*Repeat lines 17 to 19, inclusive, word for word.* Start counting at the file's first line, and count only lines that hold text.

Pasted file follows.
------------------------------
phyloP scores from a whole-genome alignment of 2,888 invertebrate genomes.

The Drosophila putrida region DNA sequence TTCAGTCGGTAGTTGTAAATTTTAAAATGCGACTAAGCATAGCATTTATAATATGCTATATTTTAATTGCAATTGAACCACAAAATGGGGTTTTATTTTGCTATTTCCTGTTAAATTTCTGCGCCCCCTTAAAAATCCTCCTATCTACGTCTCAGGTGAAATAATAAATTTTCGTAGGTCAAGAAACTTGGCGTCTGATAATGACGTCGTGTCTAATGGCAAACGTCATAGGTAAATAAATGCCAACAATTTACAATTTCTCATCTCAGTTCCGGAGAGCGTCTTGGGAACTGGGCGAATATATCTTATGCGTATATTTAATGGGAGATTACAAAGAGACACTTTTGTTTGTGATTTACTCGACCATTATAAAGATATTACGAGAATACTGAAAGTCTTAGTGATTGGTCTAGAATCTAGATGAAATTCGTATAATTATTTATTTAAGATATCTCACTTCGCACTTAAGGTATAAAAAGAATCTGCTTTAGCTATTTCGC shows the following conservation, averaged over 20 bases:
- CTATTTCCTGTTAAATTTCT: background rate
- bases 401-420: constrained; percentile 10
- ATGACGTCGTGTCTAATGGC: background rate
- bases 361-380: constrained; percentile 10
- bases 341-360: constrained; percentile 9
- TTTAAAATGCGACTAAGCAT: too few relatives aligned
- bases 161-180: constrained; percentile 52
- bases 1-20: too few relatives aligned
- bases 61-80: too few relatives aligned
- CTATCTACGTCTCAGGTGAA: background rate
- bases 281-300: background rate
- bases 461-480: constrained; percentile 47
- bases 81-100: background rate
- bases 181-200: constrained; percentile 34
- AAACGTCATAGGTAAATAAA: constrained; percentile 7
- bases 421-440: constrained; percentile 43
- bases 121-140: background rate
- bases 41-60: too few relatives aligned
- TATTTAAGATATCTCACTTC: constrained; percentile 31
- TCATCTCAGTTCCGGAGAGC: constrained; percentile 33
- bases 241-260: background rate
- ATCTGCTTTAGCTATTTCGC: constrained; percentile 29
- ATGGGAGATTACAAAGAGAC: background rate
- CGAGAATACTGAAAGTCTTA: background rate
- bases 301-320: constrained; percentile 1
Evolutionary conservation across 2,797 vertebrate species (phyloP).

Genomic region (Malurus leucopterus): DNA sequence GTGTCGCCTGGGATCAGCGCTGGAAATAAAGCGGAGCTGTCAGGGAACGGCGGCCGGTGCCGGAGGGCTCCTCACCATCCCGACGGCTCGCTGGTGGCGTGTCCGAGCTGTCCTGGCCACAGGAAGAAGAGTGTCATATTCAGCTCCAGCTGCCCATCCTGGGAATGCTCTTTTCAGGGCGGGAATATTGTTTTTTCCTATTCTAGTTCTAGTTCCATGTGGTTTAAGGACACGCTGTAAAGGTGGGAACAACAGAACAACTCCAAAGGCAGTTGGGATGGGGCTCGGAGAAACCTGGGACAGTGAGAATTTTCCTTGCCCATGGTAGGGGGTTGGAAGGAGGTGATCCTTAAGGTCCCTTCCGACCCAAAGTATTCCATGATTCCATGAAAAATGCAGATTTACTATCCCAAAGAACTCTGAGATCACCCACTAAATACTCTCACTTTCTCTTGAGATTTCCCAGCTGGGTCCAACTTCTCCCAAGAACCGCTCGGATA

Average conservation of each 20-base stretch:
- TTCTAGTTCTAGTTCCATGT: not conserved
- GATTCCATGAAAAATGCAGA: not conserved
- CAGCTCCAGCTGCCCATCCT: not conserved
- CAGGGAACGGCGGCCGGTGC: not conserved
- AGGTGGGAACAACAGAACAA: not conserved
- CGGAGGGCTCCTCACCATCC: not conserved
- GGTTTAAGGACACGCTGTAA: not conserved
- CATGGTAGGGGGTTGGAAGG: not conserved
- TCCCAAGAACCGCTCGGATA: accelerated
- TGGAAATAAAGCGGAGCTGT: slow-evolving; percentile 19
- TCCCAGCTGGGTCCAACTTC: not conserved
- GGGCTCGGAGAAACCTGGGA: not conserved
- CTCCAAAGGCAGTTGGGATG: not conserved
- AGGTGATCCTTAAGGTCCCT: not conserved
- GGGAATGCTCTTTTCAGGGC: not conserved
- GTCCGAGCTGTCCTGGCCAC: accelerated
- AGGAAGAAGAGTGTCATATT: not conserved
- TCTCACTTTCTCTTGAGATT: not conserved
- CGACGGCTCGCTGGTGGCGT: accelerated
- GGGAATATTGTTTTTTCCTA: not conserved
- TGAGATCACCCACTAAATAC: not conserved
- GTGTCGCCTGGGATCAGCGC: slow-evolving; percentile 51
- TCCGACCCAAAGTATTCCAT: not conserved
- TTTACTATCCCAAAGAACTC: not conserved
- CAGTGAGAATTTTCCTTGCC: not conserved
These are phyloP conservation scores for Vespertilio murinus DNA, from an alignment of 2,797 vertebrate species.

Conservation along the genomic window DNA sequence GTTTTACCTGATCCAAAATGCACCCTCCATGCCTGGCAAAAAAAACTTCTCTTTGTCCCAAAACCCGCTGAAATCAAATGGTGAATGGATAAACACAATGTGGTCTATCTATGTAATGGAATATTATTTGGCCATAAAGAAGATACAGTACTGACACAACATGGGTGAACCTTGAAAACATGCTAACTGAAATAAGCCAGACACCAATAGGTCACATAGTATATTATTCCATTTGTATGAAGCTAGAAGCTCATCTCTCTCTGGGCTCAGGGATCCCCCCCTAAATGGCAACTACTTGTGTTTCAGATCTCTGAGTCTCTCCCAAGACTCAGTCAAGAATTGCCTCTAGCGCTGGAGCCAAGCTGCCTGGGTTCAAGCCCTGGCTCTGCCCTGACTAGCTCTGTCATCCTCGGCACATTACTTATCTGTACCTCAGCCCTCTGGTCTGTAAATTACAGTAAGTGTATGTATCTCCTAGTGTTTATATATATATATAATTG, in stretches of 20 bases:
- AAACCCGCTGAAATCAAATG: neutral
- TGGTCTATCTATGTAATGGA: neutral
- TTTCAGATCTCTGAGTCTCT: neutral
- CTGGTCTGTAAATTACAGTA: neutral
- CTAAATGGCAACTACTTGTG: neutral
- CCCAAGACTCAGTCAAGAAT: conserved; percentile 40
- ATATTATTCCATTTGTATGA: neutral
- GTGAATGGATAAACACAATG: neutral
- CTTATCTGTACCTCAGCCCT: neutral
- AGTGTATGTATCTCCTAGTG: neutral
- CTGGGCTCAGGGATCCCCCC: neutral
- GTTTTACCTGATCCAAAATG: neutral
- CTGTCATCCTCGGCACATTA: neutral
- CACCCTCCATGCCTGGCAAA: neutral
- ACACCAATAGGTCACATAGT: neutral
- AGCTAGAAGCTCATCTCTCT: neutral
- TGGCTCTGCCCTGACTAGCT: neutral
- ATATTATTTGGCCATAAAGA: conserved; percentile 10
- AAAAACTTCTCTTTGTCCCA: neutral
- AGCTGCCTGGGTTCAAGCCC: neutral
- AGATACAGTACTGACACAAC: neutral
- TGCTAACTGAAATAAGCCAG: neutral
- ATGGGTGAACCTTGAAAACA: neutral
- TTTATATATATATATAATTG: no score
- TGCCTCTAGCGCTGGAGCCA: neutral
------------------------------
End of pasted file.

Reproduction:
- AAACGTCATAGGTAAATAAA: constrained; percentile 7
- bases 421-440: constrained; percentile 43
- bases 121-140: background rate